I have no problem with most of the Patriot Act. The law contains a number of very common sense provisions crucial to waging an effective war against terrorists who stop at nothing to maim and murder innocent Americans. Certain unprecedented provisions of the legislation, however, horrified me and most other American Muslims. It allows law-enforcement agents to search the homes of individuals without their knowledge or consent--so-called "sneak and peek" searches--and authorizes the FBI to search library and bookstore records to find out what we've been reading.

More frightening is the proposed Domestic Security Enhancement Act, or Patriot Act II. Under this "new and improved" USA Patriot Act, the government would no longer be required to disclose the identity of anyone, even an American citizen, detained in connection with a terror investigation until criminal charges are filed. Section 501 says Americans, even native-born citizens like me, may be stripped of all the rights of United States citizenship if they provide support to any organization the government deems "terrorist." Even before passage of the Patriot Act II , two American citizens were declared "enemy combatants" by the president and held incommunicado for more than two years, without counsel or an opportunity to challenge the president's contention. This was not the America in which I was raised.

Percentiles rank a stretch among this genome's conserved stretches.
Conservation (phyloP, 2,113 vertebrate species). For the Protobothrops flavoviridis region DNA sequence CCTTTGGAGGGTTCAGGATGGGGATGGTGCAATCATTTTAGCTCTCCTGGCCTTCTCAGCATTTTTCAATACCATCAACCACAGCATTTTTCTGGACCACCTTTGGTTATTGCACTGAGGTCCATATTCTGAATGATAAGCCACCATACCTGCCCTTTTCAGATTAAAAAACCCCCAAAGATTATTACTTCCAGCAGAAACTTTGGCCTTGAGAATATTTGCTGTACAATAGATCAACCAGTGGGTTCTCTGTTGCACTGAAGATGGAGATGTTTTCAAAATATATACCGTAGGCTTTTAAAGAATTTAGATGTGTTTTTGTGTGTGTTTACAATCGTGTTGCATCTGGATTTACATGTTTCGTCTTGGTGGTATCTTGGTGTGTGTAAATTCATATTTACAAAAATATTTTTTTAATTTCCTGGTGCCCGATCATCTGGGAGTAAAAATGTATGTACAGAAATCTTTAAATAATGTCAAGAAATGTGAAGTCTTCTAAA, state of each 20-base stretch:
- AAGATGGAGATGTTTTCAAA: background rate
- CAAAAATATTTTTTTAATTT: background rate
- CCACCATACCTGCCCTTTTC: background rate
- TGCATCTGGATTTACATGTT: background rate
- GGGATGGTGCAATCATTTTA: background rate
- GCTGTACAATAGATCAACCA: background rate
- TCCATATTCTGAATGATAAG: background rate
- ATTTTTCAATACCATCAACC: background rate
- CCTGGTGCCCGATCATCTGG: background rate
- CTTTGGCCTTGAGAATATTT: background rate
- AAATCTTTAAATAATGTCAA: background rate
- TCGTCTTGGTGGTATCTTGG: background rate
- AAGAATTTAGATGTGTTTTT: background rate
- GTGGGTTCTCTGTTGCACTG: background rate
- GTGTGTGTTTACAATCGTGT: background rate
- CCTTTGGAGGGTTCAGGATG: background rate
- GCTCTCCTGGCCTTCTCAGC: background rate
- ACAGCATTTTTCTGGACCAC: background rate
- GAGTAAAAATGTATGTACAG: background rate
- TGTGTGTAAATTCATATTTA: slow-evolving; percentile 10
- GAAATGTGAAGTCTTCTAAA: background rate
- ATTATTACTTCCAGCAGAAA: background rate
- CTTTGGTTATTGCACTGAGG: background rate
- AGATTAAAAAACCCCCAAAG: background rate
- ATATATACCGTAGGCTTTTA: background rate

In the immediate aftermath of the attacks of September 11, the Muslim community immediately feared a violent backlash. Thank God, ot did not come, thanks in part to the President's efforts to quell anti-Muslim violence. President Bush visited a mosque, repeatedly called Islam a "religion of peace," and even hosted a Ramadan dinner at the White House.

Yet this respect toward Islam was very short-lived. Soon, Islam was being viciously attacked by prominent evangelical Christian leaders-leaders very close to the Bush Administration-without so much as a peep of objection from the president. Rev. Franklin Graham, son of the famous evangelist Billy Graham, called Islam a "wicked, violent religion." In his book "The Name," Franklin went even further: "Islam-unlike Christianity-has among its basic teachings a deep intolerance for those who follow other faiths." In an interview with Beliefnet, he said: "I believe the Qur'an teaches violence, not peace." Rev. Jerry Vines, former president of the Southern Baptist Convention, called the Prophet Muhammad a "demon-possessed pedophile." Rev. Jerry Falwell also called the Prophet a "terrorist."